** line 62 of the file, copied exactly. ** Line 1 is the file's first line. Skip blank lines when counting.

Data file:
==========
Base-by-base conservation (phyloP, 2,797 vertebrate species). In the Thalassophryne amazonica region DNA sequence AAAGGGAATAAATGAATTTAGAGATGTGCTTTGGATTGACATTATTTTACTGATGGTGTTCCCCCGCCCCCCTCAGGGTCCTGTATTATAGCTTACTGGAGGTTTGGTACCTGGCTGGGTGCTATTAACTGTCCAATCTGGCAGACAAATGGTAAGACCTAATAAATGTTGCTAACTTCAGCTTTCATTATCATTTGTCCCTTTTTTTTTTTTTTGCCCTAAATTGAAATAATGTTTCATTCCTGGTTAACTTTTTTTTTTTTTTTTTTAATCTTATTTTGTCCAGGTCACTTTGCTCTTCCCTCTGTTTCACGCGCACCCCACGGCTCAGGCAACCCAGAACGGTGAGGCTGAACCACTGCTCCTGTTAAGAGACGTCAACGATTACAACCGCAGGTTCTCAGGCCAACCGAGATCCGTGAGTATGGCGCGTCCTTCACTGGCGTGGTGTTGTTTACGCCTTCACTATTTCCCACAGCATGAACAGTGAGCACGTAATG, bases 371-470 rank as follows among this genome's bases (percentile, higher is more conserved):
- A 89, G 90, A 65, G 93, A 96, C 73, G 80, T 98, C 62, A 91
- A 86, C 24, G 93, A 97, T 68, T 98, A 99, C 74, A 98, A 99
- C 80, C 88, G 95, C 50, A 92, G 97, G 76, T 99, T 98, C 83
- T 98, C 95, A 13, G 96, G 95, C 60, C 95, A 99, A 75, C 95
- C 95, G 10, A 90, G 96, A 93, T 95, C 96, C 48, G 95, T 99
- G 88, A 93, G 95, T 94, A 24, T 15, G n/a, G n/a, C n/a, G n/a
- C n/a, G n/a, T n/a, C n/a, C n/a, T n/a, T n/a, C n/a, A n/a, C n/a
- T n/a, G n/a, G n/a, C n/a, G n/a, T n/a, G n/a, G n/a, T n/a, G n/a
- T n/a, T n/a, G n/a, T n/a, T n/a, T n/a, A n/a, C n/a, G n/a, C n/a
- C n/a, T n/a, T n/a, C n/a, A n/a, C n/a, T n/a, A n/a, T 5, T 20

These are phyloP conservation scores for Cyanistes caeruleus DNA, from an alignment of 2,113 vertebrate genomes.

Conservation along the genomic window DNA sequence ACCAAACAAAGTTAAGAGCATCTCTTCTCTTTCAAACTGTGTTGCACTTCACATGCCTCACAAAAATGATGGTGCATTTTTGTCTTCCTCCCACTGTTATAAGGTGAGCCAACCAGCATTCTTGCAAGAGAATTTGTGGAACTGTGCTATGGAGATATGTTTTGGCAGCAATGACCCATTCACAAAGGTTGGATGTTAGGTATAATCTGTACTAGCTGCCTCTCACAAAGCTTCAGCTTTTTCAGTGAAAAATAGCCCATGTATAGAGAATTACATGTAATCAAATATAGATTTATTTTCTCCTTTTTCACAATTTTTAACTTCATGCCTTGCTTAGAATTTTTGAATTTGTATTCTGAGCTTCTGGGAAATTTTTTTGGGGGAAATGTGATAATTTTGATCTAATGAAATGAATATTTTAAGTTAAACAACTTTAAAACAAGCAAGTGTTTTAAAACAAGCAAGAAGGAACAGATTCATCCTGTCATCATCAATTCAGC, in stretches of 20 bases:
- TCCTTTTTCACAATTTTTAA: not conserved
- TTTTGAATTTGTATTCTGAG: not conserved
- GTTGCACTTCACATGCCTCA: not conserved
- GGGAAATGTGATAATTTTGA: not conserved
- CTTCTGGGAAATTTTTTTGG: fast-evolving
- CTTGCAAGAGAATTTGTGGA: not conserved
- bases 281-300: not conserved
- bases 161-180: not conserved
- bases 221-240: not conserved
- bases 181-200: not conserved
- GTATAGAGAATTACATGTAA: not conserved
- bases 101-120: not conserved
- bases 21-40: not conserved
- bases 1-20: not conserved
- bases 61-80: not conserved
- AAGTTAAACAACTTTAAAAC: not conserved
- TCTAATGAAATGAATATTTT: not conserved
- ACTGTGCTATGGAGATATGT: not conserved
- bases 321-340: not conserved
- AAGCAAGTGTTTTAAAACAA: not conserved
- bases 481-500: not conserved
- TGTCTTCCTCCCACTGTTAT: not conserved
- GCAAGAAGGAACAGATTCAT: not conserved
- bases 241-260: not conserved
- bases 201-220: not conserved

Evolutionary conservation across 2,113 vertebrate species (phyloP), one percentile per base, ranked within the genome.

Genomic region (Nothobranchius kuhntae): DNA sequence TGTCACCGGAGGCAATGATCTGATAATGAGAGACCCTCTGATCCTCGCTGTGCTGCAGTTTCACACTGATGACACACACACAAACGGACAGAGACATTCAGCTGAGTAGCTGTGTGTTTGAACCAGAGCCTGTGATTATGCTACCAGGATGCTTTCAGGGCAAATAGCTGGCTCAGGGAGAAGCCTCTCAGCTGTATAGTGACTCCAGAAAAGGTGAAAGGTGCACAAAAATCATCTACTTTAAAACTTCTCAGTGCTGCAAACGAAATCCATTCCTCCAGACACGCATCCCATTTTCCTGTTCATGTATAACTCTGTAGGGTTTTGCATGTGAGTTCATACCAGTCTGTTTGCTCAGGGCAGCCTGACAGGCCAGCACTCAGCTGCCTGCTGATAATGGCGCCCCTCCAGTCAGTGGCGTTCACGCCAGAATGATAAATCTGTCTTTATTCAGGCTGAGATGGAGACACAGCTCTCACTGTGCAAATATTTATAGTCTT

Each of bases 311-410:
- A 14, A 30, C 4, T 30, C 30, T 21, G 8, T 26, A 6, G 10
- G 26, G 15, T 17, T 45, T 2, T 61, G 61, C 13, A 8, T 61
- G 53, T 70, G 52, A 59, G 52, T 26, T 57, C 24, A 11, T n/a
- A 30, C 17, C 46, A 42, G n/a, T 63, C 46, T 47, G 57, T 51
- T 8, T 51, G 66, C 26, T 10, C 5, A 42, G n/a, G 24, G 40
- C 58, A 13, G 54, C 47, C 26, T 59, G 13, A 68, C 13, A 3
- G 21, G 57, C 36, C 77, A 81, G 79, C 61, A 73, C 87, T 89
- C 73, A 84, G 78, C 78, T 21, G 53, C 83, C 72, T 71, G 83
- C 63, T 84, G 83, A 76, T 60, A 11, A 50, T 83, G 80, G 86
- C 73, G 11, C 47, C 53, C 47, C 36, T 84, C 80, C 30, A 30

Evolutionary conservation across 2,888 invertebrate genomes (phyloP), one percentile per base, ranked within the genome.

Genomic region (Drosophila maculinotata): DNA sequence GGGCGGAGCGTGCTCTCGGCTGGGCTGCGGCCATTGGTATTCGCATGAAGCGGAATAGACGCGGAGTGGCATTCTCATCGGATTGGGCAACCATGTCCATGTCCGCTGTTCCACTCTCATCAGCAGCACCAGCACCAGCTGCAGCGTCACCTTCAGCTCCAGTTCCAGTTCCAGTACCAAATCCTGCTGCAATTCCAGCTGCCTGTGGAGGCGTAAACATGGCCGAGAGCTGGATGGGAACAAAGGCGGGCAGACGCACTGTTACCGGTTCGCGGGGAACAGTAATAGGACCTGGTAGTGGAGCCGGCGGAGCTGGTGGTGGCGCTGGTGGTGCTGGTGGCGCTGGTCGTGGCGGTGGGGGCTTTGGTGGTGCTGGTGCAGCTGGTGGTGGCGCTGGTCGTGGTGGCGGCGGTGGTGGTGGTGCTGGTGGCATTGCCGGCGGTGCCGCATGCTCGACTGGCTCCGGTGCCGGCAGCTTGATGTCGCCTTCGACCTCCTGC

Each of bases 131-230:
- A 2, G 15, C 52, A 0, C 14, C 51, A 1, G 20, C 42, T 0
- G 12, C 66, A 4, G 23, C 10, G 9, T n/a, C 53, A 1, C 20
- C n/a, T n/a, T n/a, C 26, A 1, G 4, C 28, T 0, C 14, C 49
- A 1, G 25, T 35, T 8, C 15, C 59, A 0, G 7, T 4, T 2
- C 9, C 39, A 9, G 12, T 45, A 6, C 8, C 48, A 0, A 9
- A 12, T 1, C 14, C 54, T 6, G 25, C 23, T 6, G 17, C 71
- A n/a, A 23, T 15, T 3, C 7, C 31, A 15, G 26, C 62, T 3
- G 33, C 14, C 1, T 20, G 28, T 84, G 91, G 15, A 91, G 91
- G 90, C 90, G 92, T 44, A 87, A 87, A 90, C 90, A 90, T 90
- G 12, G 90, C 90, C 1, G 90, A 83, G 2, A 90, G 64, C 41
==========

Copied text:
- G 33, C 14, C 1, T 20, G 28, T 84, G 91, G 15, A 91, G 91